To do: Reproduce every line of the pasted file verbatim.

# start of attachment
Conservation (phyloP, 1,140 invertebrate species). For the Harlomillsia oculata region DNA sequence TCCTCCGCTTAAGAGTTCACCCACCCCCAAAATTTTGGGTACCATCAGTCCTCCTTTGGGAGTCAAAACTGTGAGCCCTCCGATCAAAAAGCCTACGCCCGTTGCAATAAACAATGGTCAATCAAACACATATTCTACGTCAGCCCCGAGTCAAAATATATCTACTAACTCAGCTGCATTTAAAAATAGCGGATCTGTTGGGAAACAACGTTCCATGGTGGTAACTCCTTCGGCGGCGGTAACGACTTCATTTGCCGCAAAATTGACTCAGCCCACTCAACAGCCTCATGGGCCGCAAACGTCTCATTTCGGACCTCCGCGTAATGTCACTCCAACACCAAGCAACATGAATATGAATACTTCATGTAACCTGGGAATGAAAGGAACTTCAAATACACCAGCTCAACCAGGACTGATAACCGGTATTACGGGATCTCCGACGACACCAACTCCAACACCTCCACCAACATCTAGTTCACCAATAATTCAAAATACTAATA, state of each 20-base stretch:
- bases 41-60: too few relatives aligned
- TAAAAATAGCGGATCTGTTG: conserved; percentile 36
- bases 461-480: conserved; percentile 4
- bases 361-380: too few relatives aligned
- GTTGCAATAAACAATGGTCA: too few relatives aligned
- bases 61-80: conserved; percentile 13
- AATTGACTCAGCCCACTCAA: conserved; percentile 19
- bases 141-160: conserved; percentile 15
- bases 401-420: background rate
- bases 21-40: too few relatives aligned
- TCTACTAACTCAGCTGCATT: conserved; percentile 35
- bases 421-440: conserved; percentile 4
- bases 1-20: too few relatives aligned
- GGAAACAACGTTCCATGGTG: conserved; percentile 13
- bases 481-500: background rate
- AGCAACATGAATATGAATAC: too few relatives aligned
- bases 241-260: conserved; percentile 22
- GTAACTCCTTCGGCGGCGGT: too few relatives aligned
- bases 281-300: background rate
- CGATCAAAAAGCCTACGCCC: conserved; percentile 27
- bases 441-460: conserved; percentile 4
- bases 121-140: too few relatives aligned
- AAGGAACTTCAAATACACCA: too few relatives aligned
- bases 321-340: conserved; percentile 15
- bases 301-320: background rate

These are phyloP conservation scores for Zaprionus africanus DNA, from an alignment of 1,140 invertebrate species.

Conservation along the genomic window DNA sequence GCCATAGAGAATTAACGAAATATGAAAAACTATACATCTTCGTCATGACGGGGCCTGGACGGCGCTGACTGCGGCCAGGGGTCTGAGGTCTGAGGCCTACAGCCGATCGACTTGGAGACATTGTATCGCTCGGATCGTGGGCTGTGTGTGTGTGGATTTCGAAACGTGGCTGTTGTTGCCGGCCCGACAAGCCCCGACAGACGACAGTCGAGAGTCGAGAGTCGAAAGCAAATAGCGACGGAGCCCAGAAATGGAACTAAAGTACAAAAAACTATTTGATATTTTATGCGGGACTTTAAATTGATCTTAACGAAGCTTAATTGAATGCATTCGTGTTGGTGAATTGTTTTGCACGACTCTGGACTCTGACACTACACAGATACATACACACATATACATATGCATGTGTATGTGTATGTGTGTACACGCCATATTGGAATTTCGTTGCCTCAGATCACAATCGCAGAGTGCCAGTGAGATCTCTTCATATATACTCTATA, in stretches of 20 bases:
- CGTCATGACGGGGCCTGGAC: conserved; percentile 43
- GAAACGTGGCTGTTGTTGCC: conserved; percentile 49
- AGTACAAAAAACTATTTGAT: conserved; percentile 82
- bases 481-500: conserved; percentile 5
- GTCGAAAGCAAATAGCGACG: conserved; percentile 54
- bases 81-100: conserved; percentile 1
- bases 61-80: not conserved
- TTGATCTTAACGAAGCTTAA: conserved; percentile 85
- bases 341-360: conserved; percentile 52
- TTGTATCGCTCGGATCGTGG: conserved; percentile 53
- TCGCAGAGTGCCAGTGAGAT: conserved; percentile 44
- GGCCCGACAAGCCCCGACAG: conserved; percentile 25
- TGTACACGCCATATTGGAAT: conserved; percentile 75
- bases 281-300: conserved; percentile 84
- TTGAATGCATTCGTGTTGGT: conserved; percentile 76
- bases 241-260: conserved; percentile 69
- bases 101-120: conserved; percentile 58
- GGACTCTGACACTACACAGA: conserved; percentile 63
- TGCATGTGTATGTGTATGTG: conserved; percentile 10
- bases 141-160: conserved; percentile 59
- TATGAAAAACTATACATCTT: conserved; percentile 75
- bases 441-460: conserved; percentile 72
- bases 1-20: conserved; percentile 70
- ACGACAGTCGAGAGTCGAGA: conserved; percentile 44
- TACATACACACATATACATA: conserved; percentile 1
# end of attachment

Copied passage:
Conservation (phyloP, 1,140 invertebrate species). For the Harlomillsia oculata region DNA sequence TCCTCCGCTTAAGAGTTCACCCACCCCCAAAATTTTGGGTACCATCAGTCCTCCTTTGGGAGTCAAAACTGTGAGCCCTCCGATCAAAAAGCCTACGCCCGTTGCAATAAACAATGGTCAATCAAACACATATTCTACGTCAGCCCCGAGTCAAAATATATCTACTAACTCAGCTGCATTTAAAAATAGCGGATCTGTTGGGAAACAACGTTCCATGGTGGTAACTCCTTCGGCGGCGGTAACGACTTCATTTGCCGCAAAATTGACTCAGCCCACTCAACAGCCTCATGGGCCGCAAACGTCTCATTTCGGACCTCCGCGTAATGTCACTCCAACACCAAGCAACATGAATATGAATACTTCATGTAACCTGGGAATGAAAGGAACTTCAAATACACCAGCTCAACCAGGACTGATAACCGGTATTACGGGATCTCCGACGACACCAACTCCAACACCTCCACCAACATCTAGTTCACCAATAATTCAAAATACTAATA, state of each 20-base stretch:
- bases 41-60: too few relatives aligned
- TAAAAATAGCGGATCTGTTG: conserved; percentile 36
- bases 461-480: conserved; percentile 4
- bases 361-380: too few relatives aligned
- GTTGCAATAAACAATGGTCA: too few relatives aligned
- bases 61-80: conserved; percentile 13
- AATTGACTCAGCCCACTCAA: conserved; percentile 19
- bases 141-160: conserved; percentile 15
- bases 401-420: background rate
- bases 21-40: too few relatives aligned
- TCTACTAACTCAGCTGCATT: conserved; percentile 35
- bases 421-440: conserved; percentile 4
- bases 1-20: too few relatives aligned
- GGAAACAACGTTCCATGGTG: conserved; percentile 13
- bases 481-500: background rate
- AGCAACATGAATATGAATAC: too few relatives aligned
- bases 241-260: conserved; percentile 22
- GTAACTCCTTCGGCGGCGGT: too few relatives aligned
- bases 281-300: background rate
- CGATCAAAAAGCCTACGCCC: conserved; percentile 27
- bases 441-460: conserved; percentile 4
- bases 121-140: too few relatives aligned
- AAGGAACTTCAAATACACCA: too few relatives aligned
- bases 321-340: conserved; percentile 15
- bases 301-320: background rate

These are phyloP conservation scores for Zaprionus africanus DNA, from an alignment of 1,140 invertebrate species.

Conservation along the genomic window DNA sequence GCCATAGAGAATTAACGAAATATGAAAAACTATACATCTTCGTCATGACGGGGCCTGGACGGCGCTGACTGCGGCCAGGGGTCTGAGGTCTGAGGCCTACAGCCGATCGACTTGGAGACATTGTATCGCTCGGATCGTGGGCTGTGTGTGTGTGGATTTCGAAACGTGGCTGTTGTTGCCGGCCCGACAAGCCCCGACAGACGACAGTCGAGAGTCGAGAGTCGAAAGCAAATAGCGACGGAGCCCAGAAATGGAACTAAAGTACAAAAAACTATTTGATATTTTATGCGGGACTTTAAATTGATCTTAACGAAGCTTAATTGAATGCATTCGTGTTGGTGAATTGTTTTGCACGACTCTGGACTCTGACACTACACAGATACATACACACATATACATATGCATGTGTATGTGTATGTGTGTACACGCCATATTGGAATTTCGTTGCCTCAGATCACAATCGCAGAGTGCCAGTGAGATCTCTTCATATATACTCTATA, in stretches of 20 bases:
- CGTCATGACGGGGCCTGGAC: conserved; percentile 43
- GAAACGTGGCTGTTGTTGCC: conserved; percentile 49
- AGTACAAAAAACTATTTGAT: conserved; percentile 82
- bases 481-500: conserved; percentile 5
- GTCGAAAGCAAATAGCGACG: conserved; percentile 54
- bases 81-100: conserved; percentile 1
- bases 61-80: not conserved
- TTGATCTTAACGAAGCTTAA: conserved; percentile 85
- bases 341-360: conserved; percentile 52
- TTGTATCGCTCGGATCGTGG: conserved; percentile 53
- TCGCAGAGTGCCAGTGAGAT: conserved; percentile 44
- GGCCCGACAAGCCCCGACAG: conserved; percentile 25
- TGTACACGCCATATTGGAAT: conserved; percentile 75
- bases 281-300: conserved; percentile 84
- TTGAATGCATTCGTGTTGGT: conserved; percentile 76
- bases 241-260: conserved; percentile 69
- bases 101-120: conserved; percentile 58
- GGACTCTGACACTACACAGA: conserved; percentile 63
- TGCATGTGTATGTGTATGTG: conserved; percentile 10
- bases 141-160: conserved; percentile 59
- TATGAAAAACTATACATCTT: conserved; percentile 75
- bases 441-460: conserved; percentile 72
- bases 1-20: conserved; percentile 70
- ACGACAGTCGAGAGTCGAGA: conserved; percentile 44
- TACATACACACATATACATA: conserved; percentile 1